The American Library Association (ALA) Public Programs Office empowers libraries to create vibrant hubs of learning, conversation and connection in communities of all types. Through book and media discussion programs, traveling exhibitions, family and youth programs, arts programs and awards, our initiatives bring audiences together to experience diverse and excellent humanities programming across all types of libraries in the United States.
Take a look back at some of our programs throughout the years.
- ALA launches Let’s Talk About It, a reading and discussion program model that involves reading a common series of books selected by a nationally known scholar and discussing them in the context of an overarching theme.
- According to "Public Libraries in the U.S.," a survey of the National Center for Education Statistics, public libraries report nationwide annual library visits of nearly 507 million.
- PRIME TIME Family Reading Time launches as a reading, discussion and storytelling series based on illustrated children’s books designed specifically for underserved families. The program helps low-income and low-literate families bond around the act of reading and talking about books.
- LIVE! @ Your Library (originally Writers Live at the Library) launches, providing theme-based cultural programming for adults and family audiences to explore important issues and ideas. The program is supported by the National Endowment for the Arts, Wallace-Reader’s Digest Funds and John S. and James L. Knight Foundation, with additional support from the National Endowment for the Humanities.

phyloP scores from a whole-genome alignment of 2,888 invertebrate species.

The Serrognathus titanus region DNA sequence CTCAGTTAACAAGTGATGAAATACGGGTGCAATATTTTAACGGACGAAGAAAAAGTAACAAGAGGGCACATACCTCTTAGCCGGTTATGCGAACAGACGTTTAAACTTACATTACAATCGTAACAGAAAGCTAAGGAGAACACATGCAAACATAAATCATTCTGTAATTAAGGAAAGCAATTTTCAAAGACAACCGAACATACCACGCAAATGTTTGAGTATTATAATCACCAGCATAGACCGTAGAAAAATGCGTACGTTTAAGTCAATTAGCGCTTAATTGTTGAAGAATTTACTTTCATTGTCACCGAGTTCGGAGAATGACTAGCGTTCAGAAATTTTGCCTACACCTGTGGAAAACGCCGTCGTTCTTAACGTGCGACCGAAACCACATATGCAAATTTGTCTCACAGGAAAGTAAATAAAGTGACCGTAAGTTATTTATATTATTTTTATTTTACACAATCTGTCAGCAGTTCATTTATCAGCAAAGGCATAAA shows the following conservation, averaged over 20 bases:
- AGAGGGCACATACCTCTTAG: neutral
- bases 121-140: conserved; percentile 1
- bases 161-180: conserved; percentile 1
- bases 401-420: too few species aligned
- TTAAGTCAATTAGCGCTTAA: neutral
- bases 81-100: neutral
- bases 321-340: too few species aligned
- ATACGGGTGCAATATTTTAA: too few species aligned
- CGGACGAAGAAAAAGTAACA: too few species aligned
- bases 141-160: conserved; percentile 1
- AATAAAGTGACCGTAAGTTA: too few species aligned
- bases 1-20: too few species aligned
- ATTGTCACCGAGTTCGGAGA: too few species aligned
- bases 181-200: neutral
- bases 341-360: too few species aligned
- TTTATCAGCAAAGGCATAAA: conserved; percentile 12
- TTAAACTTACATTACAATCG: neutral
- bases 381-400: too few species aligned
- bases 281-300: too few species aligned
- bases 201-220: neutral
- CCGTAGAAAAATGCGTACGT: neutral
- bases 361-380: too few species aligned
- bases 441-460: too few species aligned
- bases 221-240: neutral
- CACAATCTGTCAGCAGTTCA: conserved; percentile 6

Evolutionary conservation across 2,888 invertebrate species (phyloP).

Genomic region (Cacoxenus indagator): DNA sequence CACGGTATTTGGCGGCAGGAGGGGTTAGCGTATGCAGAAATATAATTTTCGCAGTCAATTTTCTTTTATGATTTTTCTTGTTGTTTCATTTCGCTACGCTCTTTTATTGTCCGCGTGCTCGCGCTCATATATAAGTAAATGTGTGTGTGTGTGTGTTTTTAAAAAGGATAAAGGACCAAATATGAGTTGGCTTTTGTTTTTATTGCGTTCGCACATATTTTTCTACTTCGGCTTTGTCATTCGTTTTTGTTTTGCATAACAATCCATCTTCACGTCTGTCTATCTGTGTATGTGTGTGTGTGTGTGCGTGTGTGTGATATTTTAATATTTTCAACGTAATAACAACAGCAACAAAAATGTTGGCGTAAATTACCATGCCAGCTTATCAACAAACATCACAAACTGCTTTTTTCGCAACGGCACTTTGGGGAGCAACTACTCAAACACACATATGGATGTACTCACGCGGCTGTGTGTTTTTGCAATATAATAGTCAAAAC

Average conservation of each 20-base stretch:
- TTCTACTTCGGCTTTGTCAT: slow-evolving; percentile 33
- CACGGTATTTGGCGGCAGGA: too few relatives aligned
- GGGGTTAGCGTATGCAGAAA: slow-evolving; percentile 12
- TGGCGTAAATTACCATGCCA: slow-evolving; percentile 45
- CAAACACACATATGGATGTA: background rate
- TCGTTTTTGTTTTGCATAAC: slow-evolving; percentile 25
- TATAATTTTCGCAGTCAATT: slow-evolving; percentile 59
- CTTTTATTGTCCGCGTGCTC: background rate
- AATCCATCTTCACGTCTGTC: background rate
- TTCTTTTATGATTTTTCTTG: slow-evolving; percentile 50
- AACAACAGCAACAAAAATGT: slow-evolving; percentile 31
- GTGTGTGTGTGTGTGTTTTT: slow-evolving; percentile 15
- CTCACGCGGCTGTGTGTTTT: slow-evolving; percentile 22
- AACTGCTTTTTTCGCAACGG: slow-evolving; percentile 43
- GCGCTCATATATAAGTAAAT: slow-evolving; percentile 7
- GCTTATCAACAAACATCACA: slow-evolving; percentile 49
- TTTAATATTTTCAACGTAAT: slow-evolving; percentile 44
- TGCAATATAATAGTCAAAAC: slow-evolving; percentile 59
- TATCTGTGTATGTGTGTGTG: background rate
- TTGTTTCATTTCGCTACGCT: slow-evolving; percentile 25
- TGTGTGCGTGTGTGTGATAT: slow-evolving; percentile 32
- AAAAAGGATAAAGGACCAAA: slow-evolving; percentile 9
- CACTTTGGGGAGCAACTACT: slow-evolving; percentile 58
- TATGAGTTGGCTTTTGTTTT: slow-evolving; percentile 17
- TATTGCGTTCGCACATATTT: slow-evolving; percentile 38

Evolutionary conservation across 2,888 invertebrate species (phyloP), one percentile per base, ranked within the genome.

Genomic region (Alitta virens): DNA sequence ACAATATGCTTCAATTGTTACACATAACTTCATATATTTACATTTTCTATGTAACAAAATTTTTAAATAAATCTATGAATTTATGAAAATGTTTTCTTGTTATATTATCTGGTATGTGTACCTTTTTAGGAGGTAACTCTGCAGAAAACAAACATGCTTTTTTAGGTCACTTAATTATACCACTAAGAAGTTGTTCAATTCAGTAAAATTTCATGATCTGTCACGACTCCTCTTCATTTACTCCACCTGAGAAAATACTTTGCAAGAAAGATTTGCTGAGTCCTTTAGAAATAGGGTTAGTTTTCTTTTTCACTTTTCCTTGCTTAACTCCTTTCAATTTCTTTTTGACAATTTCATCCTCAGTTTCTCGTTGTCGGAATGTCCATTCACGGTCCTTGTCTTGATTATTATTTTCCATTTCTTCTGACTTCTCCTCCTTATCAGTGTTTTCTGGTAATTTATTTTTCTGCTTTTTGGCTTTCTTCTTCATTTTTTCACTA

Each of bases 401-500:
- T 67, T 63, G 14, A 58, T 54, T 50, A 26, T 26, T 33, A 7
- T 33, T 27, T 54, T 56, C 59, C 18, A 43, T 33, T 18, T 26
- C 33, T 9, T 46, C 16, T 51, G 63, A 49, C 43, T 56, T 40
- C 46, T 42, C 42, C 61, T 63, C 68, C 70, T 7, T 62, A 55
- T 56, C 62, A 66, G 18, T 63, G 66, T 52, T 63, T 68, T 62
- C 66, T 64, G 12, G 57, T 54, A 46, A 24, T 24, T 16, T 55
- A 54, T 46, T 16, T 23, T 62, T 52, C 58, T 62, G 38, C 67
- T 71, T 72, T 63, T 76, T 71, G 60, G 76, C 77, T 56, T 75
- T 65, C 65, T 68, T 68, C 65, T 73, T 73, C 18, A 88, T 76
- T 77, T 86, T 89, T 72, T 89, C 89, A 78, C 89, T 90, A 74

- StoryLines launches as a dynamic format that combines author interviews and scholarly commentary with listener call-ins. Each program begins with a featured book, its historical background and literary significance.
- Attendance at public library children’s programming tops 52.1 million, according to a 2002 report from the National Center for Education Statistics.
- Public libraries across the country present Frankenstein: Penetrating the Secrets of Nature, produced by the National Library of Medicine and the ALA Public Programs Office. The exhibition encourages audiences to examine the intent of Mary Shelley's novel Frankenstein.
- The We the People Bookshelf, created by the ALA Public Programs Office and the National Endowment for the Humanities, is distributed to 17,000 public and school libraries.
- The ALA Public Programs Office creates the Cultural Communities Fund (PPO's endowment fund) with the support of the National Endowment for the Humanities Challenge Grant.
- The ALA Public Programs Office develops several resources for librarians to build community-wide reading programs.
- The New York Historical Society, the Gilder Lehrman Institute of American History and the ALA Public Programs Office present Alexander Hamilton: The Man Who Made Modern America; it travels to 40 public libraries and national parks. The exhibit examines Hamilton's legacy and how he helped to shape the America we live in 200 years after his death.
- Changing the Face of Medicine: Celebrating America’s Women Physicians travels to 61 public libraries. The exhibition, in collaboration with the National Library of Medicine, celebrates the lives and achievements of women in medicine since they first gained admission to American medical schools 150 years ago.
- The ALA Public Programs Office and ALA Editions publish Cultural Programming for Libraries: Linking Libraries, Communities, and Culture by Deborah A. Robertson.
- Libraries nationwide present Forever Free: Abraham Lincoln’s Journey to Emancipation. In collaboration with the Huntington Library and the Gilder Lehrman Institute of American History, the exhibition reexamines President Lincoln's efforts toward the abolition of slavery during the Civil War.
- Public and academic libraries nationwide present Looking At: Jazz, America’s Art Form, a documentary film viewing and discussion series featuring contributions from jazz greats.